Tacey Ann Rosolowski, PhD:

Sure.

Ralph B. Arlinghaus, PhD:

And I was the leader. So I went to Plum Island and I published another high impact paper about foot and mouth disease. So it looked like I was doing important things at Plum Island after done — doing important things on a completely different subject at Lexington, Kentucky.

Tacey Ann Rosolowski, PhD:

Now, was there something about — I mean, obviously, you were demonstrating a deep understanding of protein functionality at this time but maybe also, were you developing a kind of research approach or — I mean, I’m just trying to think of other kinds of things ---

Ralph B. Arlinghaus, PhD:

Well, I think I think he had faith in me that I was successful in a very high-level way in Lexington ---

Tacey Ann Rosolowski, PhD:

And that you could be adaptable.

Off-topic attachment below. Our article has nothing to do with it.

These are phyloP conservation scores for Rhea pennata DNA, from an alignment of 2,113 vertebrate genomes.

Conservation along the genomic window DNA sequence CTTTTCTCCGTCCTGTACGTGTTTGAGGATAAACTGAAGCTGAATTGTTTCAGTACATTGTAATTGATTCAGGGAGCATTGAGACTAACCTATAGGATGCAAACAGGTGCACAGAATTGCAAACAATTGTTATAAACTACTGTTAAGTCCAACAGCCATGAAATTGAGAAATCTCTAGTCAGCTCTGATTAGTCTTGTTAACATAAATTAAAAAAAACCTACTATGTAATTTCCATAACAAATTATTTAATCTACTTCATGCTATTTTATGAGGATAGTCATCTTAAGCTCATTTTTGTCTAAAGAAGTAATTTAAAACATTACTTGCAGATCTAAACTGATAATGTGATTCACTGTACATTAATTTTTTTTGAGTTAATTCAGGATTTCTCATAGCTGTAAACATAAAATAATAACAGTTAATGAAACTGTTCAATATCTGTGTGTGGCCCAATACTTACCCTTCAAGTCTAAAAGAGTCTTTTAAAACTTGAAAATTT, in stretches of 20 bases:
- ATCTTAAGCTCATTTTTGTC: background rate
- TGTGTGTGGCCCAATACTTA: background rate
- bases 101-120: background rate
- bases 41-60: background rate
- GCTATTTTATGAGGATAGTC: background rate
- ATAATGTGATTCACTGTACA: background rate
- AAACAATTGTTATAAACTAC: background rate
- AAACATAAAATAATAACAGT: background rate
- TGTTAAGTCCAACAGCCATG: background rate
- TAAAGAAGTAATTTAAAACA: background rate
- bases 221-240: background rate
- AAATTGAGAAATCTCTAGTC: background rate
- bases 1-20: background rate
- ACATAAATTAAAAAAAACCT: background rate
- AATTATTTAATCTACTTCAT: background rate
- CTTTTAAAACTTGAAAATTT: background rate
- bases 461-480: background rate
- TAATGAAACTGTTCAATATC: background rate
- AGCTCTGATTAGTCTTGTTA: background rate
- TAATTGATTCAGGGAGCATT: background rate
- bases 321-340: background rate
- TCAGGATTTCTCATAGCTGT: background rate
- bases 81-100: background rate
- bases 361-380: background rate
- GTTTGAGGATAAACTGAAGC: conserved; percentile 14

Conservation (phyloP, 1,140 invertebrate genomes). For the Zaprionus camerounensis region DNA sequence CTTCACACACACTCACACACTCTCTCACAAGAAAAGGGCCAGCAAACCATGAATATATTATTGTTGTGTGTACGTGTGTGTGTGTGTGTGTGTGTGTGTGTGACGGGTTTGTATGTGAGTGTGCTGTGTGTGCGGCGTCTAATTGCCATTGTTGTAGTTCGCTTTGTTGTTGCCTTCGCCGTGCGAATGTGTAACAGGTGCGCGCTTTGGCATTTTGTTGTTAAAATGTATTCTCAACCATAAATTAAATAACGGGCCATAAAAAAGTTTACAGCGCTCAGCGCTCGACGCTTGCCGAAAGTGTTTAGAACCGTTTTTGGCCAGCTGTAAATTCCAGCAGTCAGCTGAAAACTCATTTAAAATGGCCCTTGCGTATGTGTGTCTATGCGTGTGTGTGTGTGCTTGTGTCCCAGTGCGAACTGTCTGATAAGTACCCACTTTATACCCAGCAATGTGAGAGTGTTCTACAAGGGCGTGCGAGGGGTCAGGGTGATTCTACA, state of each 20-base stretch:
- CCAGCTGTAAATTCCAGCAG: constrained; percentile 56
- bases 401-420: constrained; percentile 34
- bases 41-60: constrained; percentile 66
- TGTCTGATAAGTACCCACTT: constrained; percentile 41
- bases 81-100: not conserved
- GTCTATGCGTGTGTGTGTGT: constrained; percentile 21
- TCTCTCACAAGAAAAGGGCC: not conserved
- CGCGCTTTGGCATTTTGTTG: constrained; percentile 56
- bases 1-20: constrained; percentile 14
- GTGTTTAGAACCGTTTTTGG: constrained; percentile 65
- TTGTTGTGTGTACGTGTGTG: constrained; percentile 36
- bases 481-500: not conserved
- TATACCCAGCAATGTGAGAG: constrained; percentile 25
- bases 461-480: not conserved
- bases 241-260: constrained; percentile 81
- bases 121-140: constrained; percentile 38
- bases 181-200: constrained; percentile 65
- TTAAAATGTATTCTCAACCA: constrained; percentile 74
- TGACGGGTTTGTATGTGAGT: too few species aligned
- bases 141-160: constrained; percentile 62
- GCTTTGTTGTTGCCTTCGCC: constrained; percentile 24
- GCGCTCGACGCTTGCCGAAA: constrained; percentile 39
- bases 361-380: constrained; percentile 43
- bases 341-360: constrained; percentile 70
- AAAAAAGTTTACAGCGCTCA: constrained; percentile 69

Ralph B. Arlinghaus, PhD:

— and then I was very successful to some degree at Plum Island in publishing a high impact paper. So it looked like Arlinghaus was productive, published good science papers that were read by people in the field. So, when I said I wanted to work on leukemia at the MD Anderson Cancer Center, he had faith in me. And I — so my background, my track record, my productivity gave me support. Plus, Joe Schaeffer knew me quite well, can vouch for my leadership role at the University of Kentucky.

Tacey Ann Rosolowski, PhD:

Well, it sounds like it was an excellent connection ---

Ralph B. Arlinghaus, PhD:

It was.

Tacey Ann Rosolowski, PhD:

--- that was made there.

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Chapter 02: A Death Inspires a Career Change and a Commitment to Leukemia Research